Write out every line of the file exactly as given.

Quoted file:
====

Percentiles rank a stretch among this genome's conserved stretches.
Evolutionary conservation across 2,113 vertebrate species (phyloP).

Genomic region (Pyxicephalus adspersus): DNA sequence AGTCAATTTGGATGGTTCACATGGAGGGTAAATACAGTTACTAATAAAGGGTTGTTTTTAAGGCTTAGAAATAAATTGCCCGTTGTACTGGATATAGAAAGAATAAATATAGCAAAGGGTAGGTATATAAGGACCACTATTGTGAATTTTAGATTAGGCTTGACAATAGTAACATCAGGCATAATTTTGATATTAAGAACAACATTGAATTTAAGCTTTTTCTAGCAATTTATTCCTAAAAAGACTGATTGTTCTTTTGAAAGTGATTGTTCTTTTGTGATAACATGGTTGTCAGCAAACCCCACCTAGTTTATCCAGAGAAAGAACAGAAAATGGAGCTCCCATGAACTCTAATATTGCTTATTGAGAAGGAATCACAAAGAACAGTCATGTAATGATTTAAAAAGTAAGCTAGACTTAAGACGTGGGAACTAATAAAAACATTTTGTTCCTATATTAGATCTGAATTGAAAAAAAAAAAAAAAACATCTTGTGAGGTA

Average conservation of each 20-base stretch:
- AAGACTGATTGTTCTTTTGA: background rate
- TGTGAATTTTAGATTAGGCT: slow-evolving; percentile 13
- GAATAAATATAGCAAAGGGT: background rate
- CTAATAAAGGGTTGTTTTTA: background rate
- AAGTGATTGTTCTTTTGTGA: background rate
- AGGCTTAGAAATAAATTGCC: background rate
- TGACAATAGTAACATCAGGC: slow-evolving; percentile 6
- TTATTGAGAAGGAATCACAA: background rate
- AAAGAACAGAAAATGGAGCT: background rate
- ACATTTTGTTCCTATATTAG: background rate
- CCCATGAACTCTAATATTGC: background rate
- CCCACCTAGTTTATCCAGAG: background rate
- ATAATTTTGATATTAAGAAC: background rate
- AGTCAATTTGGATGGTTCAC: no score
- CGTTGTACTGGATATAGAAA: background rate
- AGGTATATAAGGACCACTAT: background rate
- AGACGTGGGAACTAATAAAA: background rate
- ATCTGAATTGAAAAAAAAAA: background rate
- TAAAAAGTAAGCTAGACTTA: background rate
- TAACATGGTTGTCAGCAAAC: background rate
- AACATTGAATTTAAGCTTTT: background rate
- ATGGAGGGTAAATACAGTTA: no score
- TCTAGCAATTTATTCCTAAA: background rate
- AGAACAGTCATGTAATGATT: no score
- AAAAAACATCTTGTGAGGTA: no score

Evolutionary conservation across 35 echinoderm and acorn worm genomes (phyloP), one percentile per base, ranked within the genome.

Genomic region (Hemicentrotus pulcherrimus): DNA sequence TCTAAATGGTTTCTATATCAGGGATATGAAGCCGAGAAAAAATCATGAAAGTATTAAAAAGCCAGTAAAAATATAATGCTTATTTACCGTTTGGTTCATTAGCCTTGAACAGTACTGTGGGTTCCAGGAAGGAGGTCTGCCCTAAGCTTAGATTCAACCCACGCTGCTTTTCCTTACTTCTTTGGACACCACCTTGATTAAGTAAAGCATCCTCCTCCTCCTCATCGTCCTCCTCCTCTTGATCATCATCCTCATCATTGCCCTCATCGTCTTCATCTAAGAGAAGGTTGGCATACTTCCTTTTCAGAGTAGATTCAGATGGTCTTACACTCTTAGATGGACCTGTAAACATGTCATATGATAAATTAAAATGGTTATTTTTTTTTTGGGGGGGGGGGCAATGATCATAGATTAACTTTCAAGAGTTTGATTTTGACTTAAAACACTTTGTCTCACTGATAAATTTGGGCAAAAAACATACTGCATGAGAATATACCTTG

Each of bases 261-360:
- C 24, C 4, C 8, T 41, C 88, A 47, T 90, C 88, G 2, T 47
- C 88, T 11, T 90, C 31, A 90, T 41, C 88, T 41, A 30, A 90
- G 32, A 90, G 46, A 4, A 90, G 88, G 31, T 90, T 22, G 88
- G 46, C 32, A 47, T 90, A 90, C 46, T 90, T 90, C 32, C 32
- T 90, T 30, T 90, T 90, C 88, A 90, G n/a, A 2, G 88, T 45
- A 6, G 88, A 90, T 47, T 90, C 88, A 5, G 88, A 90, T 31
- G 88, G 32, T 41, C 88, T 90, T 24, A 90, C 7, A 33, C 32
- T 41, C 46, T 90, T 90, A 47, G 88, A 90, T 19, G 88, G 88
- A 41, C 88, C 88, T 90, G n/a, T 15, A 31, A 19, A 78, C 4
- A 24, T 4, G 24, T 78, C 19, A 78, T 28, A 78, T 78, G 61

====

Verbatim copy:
Percentiles rank a stretch among this genome's conserved stretches.
Evolutionary conservation across 2,113 vertebrate species (phyloP).

Genomic region (Pyxicephalus adspersus): DNA sequence AGTCAATTTGGATGGTTCACATGGAGGGTAAATACAGTTACTAATAAAGGGTTGTTTTTAAGGCTTAGAAATAAATTGCCCGTTGTACTGGATATAGAAAGAATAAATATAGCAAAGGGTAGGTATATAAGGACCACTATTGTGAATTTTAGATTAGGCTTGACAATAGTAACATCAGGCATAATTTTGATATTAAGAACAACATTGAATTTAAGCTTTTTCTAGCAATTTATTCCTAAAAAGACTGATTGTTCTTTTGAAAGTGATTGTTCTTTTGTGATAACATGGTTGTCAGCAAACCCCACCTAGTTTATCCAGAGAAAGAACAGAAAATGGAGCTCCCATGAACTCTAATATTGCTTATTGAGAAGGAATCACAAAGAACAGTCATGTAATGATTTAAAAAGTAAGCTAGACTTAAGACGTGGGAACTAATAAAAACATTTTGTTCCTATATTAGATCTGAATTGAAAAAAAAAAAAAAAACATCTTGTGAGGTA

Average conservation of each 20-base stretch:
- AAGACTGATTGTTCTTTTGA: background rate
- TGTGAATTTTAGATTAGGCT: slow-evolving; percentile 13
- GAATAAATATAGCAAAGGGT: background rate
- CTAATAAAGGGTTGTTTTTA: background rate
- AAGTGATTGTTCTTTTGTGA: background rate
- AGGCTTAGAAATAAATTGCC: background rate
- TGACAATAGTAACATCAGGC: slow-evolving; percentile 6
- TTATTGAGAAGGAATCACAA: background rate
- AAAGAACAGAAAATGGAGCT: background rate
- ACATTTTGTTCCTATATTAG: background rate
- CCCATGAACTCTAATATTGC: background rate
- CCCACCTAGTTTATCCAGAG: background rate
- ATAATTTTGATATTAAGAAC: background rate
- AGTCAATTTGGATGGTTCAC: no score
- CGTTGTACTGGATATAGAAA: background rate
- AGGTATATAAGGACCACTAT: background rate
- AGACGTGGGAACTAATAAAA: background rate
- ATCTGAATTGAAAAAAAAAA: background rate
- TAAAAAGTAAGCTAGACTTA: background rate
- TAACATGGTTGTCAGCAAAC: background rate
- AACATTGAATTTAAGCTTTT: background rate
- ATGGAGGGTAAATACAGTTA: no score
- TCTAGCAATTTATTCCTAAA: background rate
- AGAACAGTCATGTAATGATT: no score
- AAAAAACATCTTGTGAGGTA: no score

Evolutionary conservation across 35 echinoderm and acorn worm genomes (phyloP), one percentile per base, ranked within the genome.

Genomic region (Hemicentrotus pulcherrimus): DNA sequence TCTAAATGGTTTCTATATCAGGGATATGAAGCCGAGAAAAAATCATGAAAGTATTAAAAAGCCAGTAAAAATATAATGCTTATTTACCGTTTGGTTCATTAGCCTTGAACAGTACTGTGGGTTCCAGGAAGGAGGTCTGCCCTAAGCTTAGATTCAACCCACGCTGCTTTTCCTTACTTCTTTGGACACCACCTTGATTAAGTAAAGCATCCTCCTCCTCCTCATCGTCCTCCTCCTCTTGATCATCATCCTCATCATTGCCCTCATCGTCTTCATCTAAGAGAAGGTTGGCATACTTCCTTTTCAGAGTAGATTCAGATGGTCTTACACTCTTAGATGGACCTGTAAACATGTCATATGATAAATTAAAATGGTTATTTTTTTTTTGGGGGGGGGGGCAATGATCATAGATTAACTTTCAAGAGTTTGATTTTGACTTAAAACACTTTGTCTCACTGATAAATTTGGGCAAAAAACATACTGCATGAGAATATACCTTG

Each of bases 261-360:
- C 24, C 4, C 8, T 41, C 88, A 47, T 90, C 88, G 2, T 47
- C 88, T 11, T 90, C 31, A 90, T 41, C 88, T 41, A 30, A 90
- G 32, A 90, G 46, A 4, A 90, G 88, G 31, T 90, T 22, G 88
- G 46, C 32, A 47, T 90, A 90, C 46, T 90, T 90, C 32, C 32
- T 90, T 30, T 90, T 90, C 88, A 90, G n/a, A 2, G 88, T 45
- A 6, G 88, A 90, T 47, T 90, C 88, A 5, G 88, A 90, T 31
- G 88, G 32, T 41, C 88, T 90, T 24, A 90, C 7, A 33, C 32
- T 41, C 46, T 90, T 90, A 47, G 88, A 90, T 19, G 88, G 88
- A 41, C 88, C 88, T 90, G n/a, T 15, A 31, A 19, A 78, C 4
- A 24, T 4, G 24, T 78, C 19, A 78, T 28, A 78, T 78, G 61